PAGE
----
*This entry is for me to refer to if I ever fall into the abyss of depression again. Obviously, I am not a medical professional, so take from this what you find helpful and leave the rest.
My depression was so bad. Not many people know how bad it was. I shared some of it with a few people, but most of it I kept to myself because thatâ€™s how I am.
I remember being so proud of myself if I managed to get a shower. How desperately hard it was to go into a store and shop for groceries. I would sit outside in my car and try to work up the ability to go inside. I thought about suicide after Iâ€™d been on meds forâ€¦oh, about six months. I remember telling my shrink that the meds werenâ€™t doing it on their own and that I obviously needed to find other ways to get myself out of the depression.
These are the other ways.
1. Exercise. This is hands-down the most important thing I had to do. I kept waiting for the anti-depressants to kick in and give me the motivation to start exercising. They never did, so finally I made myself exercise without the motivation. Funny thing, that. Motivation often follows action; itâ€™s not always the other way around.
2. Eat healthy. There isnâ€™t much that makes me fall into self-loathing faster than eating a boatload of crappy food. Of course self-loathing begets depression, which causes me to self-medicate with unhealthy foods. Itâ€™s a vicious cycle that is nearly impossible for me to stop once I get on it. How can I stop it? See #1, above.
3. Feed my spirit. This is commonly known as â€œtaking care of yourself,â€ but those words donâ€™t do it for me. To me, taking care of yourself means that you get a shower and eat when youâ€™re hungry. Basic maintenance. Feeding my spirit, however, is a whole different ballgame. To me, that means youâ€™re stepping into a realm that makes your heart sing, that creates great joy.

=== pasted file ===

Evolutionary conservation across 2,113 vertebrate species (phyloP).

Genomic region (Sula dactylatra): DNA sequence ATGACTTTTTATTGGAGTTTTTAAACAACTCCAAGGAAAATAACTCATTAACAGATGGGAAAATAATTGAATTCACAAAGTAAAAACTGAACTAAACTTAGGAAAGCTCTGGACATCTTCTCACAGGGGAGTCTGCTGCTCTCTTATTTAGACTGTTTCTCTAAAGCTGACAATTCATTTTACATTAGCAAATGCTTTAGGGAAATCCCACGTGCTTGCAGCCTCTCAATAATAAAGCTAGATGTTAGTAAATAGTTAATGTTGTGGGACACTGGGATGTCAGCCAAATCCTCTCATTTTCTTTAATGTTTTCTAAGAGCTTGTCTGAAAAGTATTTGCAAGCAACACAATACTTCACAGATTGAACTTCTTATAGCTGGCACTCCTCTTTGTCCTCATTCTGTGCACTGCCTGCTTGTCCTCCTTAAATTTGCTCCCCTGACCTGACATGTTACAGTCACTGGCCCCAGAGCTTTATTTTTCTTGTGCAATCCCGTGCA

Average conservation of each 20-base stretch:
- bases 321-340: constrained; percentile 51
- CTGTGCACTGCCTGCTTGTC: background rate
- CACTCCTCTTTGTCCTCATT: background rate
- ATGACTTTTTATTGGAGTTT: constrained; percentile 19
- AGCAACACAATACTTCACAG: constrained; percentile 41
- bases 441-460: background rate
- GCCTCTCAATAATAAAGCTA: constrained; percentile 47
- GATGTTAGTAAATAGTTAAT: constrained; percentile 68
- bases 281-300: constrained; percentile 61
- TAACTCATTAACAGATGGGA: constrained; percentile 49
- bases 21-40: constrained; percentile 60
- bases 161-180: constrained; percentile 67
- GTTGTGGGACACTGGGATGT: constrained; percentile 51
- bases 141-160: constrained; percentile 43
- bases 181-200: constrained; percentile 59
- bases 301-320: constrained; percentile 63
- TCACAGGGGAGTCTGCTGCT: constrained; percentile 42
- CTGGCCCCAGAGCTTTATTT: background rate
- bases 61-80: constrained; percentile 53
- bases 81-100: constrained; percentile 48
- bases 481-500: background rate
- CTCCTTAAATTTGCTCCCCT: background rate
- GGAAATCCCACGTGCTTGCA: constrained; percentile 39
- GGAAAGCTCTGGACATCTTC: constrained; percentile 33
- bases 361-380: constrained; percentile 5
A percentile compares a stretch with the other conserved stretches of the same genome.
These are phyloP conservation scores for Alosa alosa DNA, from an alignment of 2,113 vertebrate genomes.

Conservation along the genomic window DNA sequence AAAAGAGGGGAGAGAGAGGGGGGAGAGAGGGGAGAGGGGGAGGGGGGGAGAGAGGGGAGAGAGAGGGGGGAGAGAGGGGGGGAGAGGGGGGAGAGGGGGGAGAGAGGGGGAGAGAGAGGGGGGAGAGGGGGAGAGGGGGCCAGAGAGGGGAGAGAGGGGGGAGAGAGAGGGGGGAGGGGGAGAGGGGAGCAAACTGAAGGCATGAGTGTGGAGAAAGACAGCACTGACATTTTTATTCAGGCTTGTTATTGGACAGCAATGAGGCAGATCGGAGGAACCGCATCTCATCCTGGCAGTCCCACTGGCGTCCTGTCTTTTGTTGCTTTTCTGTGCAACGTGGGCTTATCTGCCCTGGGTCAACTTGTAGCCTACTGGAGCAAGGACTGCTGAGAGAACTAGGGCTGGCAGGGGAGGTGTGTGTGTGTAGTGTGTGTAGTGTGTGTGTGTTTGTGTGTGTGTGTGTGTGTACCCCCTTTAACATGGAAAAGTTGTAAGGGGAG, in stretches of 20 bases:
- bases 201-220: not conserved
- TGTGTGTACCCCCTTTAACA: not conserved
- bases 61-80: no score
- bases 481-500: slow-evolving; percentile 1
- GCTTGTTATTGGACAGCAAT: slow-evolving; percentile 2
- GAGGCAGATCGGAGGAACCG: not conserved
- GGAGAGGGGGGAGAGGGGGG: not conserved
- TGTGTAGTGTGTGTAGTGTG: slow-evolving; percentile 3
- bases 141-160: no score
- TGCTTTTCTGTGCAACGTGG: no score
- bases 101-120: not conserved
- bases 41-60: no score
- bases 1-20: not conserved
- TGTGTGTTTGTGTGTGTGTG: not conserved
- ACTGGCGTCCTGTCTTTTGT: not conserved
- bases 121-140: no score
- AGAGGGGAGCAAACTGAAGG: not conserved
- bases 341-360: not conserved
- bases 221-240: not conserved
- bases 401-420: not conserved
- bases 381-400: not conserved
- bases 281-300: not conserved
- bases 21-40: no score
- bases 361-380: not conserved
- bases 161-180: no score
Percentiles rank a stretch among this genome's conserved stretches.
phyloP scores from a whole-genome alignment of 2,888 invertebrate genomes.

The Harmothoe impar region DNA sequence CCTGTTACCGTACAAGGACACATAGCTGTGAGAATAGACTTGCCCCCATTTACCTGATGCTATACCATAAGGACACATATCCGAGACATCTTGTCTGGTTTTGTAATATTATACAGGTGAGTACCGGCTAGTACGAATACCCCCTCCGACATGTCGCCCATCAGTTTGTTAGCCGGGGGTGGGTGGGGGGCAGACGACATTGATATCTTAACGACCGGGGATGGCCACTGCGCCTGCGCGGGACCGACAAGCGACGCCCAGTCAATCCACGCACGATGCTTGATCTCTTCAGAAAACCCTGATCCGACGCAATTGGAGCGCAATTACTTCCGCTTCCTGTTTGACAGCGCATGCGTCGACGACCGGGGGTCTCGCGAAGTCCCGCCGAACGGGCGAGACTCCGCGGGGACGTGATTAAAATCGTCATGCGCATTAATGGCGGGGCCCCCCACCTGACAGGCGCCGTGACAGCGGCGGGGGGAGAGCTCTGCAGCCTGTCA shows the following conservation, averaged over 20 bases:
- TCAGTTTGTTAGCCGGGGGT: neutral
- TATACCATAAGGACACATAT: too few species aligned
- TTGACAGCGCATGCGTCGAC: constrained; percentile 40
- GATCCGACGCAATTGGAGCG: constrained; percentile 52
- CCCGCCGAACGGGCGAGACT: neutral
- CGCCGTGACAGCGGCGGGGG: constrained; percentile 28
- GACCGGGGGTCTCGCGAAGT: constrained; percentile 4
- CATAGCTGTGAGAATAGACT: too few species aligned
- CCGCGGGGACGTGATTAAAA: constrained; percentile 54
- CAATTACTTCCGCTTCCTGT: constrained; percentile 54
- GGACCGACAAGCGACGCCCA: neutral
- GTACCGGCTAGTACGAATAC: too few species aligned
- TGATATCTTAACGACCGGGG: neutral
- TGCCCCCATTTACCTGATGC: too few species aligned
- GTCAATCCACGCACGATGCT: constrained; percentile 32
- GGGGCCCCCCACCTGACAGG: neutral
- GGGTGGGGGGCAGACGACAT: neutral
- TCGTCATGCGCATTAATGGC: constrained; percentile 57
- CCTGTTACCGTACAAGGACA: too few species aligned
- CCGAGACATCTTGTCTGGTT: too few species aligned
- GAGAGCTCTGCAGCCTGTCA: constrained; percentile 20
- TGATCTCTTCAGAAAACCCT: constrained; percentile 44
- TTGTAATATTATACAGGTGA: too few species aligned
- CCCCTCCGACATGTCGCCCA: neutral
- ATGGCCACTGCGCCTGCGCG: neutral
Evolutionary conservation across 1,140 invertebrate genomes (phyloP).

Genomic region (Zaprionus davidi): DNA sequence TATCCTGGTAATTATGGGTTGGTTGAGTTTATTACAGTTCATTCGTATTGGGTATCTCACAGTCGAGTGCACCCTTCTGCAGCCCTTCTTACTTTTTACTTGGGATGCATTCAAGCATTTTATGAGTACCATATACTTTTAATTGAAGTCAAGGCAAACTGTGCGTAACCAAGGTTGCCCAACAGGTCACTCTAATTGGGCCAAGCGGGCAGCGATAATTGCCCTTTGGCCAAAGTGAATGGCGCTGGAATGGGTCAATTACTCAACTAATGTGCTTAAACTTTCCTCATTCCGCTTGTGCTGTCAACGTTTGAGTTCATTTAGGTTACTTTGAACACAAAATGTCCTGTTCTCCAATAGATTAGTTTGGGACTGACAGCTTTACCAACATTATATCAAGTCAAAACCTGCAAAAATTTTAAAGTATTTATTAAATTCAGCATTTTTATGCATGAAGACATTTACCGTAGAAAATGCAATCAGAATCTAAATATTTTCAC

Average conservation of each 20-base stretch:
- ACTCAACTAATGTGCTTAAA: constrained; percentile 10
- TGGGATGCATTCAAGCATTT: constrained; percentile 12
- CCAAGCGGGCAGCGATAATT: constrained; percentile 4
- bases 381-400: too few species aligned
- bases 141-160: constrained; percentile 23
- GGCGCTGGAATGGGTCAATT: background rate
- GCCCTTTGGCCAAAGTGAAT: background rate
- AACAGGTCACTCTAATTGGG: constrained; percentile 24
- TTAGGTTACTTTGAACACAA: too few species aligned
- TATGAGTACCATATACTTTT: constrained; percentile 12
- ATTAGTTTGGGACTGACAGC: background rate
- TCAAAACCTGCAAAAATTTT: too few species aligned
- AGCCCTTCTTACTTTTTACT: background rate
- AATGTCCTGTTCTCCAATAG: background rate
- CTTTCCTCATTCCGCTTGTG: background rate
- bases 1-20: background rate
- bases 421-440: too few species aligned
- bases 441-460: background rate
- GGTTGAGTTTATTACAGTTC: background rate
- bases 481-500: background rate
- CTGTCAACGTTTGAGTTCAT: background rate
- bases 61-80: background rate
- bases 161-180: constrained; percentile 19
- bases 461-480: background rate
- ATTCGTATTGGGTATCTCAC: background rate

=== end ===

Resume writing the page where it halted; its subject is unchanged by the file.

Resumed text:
When I first heard this term, it was in Sonia Choquetteâ€™s book Ask Your Guides, and I had NO idea what fed my spirit. It stopped me in my tracks and I had to think about it for quite a while. How sad is that? I now have a list of things that feed my soul, and I make sure to do a few of them every day. Some things are simply a constant in my life now, like having fresh flowers in the house. Hereâ€™s my list for my reference and hopefully to help you come up with some ideas for yourself.
â€¢ Beautiful stones (crystals and agates and such)
â€¢ Good smells
â€¢ Having an orderly home
â€¢ Tea in lovely cups
â€¢ The ocean
â€¢ Alone time
â€¢ The library
â€¢ Traveling to exotic locales
â€¢ Turkey (the country, not the food)
â€¢ Beautiful photos
â€¢ Art museums
â€¢ Watching/feeding the birds
â€¢ Being outdoors
â€¢ Teaching ESL
â€¢ Farmerâ€™s markets
â€¢ Hello Kitty
â€¢ Hanging out at Barnes & Noble
â€¢ Water (as in the tabletop fountain I bought myself)
3a. Helping other people. For me this is something that feeds my soul, so thatâ€™s why Iâ€™m putting it here. However, if itâ€™s not something that comes naturally to you and youâ€™re struggling with depression, I urge you to find a way to help someone out, and not by donating money to a cause. For depression, I believe that hands-on helping is one of the best ways to get yourself out that darkness, even if itâ€™s only for the time that youâ€™re actually helping. But find something, anything, to make a difference to someone. I swear to you that I get more out of teaching ESL than my students do. I LOVE teaching them. I am so happy to have met them and to walk into class and greet all of them.
Of course, teaching ESL isnâ€™t for everyone, but there are a multitude of ways you can help out, from volunteering at animal shelters, to becoming a Big Brother/Big Sister, to volunteering to clean up community gardens. If you are completely clueless as to how you can help, I urge you to pick up a copy of Bill Clintonâ€™s book Giving. It will definitely spark your creativity.